Adventures in Reading

Revisted: Waiting For the Barbarians by Coetzee

Coetzee is an author whose name I see rather regularly. Whether in magazines, newspapers, or simply one I come across at work, he seems quite popular. Waiting For the Barbarians plays into the dystopian genre without ever completely being a dystopian story. If you’ve enjoyed 1984, A Brave New World, or A Handmaid’s Tale you’ll undoubtedly enjoy this novel.

Set in an unknown landscape of an unknown world, the narrator or the “I” (we never learn his name) of the story shares his story as magistrate of an outpost of a mighty Empire. As the title suggests, the people of this town are waiting for barbarian invaders and nearly from page one to the final page one constantly questions the existence of the barbarians or perhaps more appropriately: who is more barbaric – the Empire or the barbarians?

The book jacket describes the novel as a story of “the oppressor and the oppressed” but I somewhat tended to disagree. In the sense of the citizens, the barbarians, and the Empire this is true; however, the narrator spends the first half and the last few pages of the book discussing women in terms of objects and his careless, sexual use of them. Likewise, even as he discovers the barbarism of the empire he still continues to discuss them as uneducated and uncivilized fools. Even by the end of the novel, when the citizens of this outpost have seen the destruction of the Empire and have the opportunity to leave, they remain docile and under the yoke of the magistrate who has resumed power.

Perhaps Coetzee intended the story to be like, for example, embracing an imperialist mind sight, but it creates a somewhat monotone atmosphere for the novel. The magistrate who is at one point described of trying to be a hero, a martyr, the one who sees the truth – never really seems to grasp the truth except in his own response to his environment and pain. In this way, it is a very internal and self-exploring novel. An enjoyable read, but a novel in need of a better jacket summary.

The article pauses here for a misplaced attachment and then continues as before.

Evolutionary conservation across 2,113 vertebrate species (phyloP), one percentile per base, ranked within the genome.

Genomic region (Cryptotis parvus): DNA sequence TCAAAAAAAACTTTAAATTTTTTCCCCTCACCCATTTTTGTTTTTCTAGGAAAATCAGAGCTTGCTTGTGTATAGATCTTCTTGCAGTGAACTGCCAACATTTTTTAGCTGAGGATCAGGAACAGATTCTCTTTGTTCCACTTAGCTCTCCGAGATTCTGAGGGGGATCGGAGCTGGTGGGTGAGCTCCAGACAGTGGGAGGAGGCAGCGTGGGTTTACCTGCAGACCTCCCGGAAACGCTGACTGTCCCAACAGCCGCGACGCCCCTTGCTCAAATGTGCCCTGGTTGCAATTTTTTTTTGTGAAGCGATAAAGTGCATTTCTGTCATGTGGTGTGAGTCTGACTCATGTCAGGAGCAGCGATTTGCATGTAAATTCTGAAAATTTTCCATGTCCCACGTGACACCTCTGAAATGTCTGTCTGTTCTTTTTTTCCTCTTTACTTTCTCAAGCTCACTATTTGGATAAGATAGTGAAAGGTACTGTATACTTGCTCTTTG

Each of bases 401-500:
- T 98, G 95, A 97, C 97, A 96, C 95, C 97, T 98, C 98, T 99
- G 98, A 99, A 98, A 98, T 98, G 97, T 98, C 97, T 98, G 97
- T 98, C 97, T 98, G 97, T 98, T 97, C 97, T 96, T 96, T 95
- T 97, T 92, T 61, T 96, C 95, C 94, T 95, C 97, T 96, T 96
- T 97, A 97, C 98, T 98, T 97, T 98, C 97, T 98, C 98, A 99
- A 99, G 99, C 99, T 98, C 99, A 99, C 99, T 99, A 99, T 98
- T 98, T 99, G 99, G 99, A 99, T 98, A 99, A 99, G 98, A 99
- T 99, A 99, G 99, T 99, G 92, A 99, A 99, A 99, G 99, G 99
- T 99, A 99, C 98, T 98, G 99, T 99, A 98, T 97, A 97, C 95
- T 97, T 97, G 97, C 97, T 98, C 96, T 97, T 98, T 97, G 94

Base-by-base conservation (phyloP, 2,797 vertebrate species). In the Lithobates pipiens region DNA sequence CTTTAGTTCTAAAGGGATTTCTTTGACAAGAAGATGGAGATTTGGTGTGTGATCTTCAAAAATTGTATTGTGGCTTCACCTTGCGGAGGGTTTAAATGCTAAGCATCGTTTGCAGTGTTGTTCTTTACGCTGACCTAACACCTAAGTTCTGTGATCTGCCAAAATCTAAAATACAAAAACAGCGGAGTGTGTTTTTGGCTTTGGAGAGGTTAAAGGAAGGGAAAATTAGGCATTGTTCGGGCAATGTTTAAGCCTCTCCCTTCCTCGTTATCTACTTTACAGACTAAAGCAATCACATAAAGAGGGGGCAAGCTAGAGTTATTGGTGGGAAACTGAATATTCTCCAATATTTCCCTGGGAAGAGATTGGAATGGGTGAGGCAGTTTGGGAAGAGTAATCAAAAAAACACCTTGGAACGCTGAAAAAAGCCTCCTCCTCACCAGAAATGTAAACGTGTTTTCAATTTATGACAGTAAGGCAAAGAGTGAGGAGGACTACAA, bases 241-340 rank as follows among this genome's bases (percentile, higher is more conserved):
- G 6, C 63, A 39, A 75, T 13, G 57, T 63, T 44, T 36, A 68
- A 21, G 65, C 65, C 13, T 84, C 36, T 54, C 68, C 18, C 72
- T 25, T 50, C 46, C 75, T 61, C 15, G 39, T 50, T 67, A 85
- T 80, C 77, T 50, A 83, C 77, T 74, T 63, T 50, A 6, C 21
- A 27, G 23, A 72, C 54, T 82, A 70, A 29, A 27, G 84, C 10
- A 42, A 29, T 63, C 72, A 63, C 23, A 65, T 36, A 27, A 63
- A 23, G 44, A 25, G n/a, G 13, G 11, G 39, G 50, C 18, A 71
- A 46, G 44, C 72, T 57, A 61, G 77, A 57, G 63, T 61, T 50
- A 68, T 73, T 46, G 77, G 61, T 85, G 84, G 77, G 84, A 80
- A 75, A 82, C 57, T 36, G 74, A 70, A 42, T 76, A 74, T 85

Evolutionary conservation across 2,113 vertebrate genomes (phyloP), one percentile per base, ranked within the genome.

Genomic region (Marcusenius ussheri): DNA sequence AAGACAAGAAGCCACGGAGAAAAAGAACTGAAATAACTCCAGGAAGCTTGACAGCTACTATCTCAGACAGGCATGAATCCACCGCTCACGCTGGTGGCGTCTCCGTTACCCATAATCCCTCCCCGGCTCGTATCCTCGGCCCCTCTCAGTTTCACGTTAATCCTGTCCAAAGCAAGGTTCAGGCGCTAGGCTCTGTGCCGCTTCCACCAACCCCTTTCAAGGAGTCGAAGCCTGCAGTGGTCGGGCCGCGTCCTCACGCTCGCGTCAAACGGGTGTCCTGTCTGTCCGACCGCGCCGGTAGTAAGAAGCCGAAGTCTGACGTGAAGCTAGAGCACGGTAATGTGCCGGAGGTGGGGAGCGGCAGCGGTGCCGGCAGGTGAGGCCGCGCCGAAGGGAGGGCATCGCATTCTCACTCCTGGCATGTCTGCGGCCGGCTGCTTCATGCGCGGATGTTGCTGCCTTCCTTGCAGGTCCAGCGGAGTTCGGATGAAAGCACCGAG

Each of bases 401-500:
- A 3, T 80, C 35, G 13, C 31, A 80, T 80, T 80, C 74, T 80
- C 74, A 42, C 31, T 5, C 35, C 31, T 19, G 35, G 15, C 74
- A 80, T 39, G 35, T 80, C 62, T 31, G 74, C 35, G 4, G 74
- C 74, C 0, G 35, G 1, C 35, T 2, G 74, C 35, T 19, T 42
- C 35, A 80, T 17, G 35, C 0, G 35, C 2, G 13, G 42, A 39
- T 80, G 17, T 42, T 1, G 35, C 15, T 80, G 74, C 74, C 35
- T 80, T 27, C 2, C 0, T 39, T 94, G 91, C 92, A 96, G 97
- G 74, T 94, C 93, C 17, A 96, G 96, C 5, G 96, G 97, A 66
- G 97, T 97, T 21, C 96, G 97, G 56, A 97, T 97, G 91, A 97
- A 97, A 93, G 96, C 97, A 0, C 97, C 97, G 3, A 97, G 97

Whenever I think of J.M. Coetzee I immediately recall a post in which a blogger posted an experience of visiting a bookstore, asking where Coetzee (perhaps his latest) was located, and a bookseller unfamiliar with the author had to look him up (and I’m assuming probably also asked about spelling). The poster was most irate about this experience, complaining about people uninterested in literature working in bookstores, and ranting how booksellers should have to read book reviews, news, etc.

At the time I wanted to say something most scathing, but resisted because I figured it would be a futile experience, but here I am months later still nagged by the ebbing memory of the post. What I had wanted to say was: considering our miniscule wages and the current retail environment, there is simply no way a bookstore employee is going to get paid to read about books and no employee in their right mind is going to spend valuable free time researching books to directly better help the customer.

While J.M. Coetzee, an award winning South African writer, may be a big name to some he’s not really a big name when it comes to selling books. Janet Evanovich, James Patterson, Jane Austen, Stephanie Meyers, and David Sedaris – all yes, but Coetzee is scraping the bottom of the barrel. Simultaneously, there are so many new books coming out it would be impossible for someone to remember all of them. Many booksellers have a specialty area that reflects their own personal interests, so please be considerate in realizing the enormous amount of books and not everyone may have the same taste in books as yourself.

And while I’m getting this off of my chest, a different poster had a list of complaints about her repeated bookstore experience, but one I found rather amusing: bookstore employees repeatedly asking her if she needed help. This happens when a customer (even if previously asked) projects the look of being lost, is a customer we don’t recall (and at the end of the day dear book buyer you are just another one), or we think you’re shoplifting. If you are a regular and consider yourself a regular (though you’re probably not as much of a regular shopper as you think you are) but are still pestered by overly helpful booksellers I suggest taking the odd few minutes to become more friendly and chances are we’ll remember you. If you think being mean works, it doesn’t, to us that’s just another shoplifting ploy.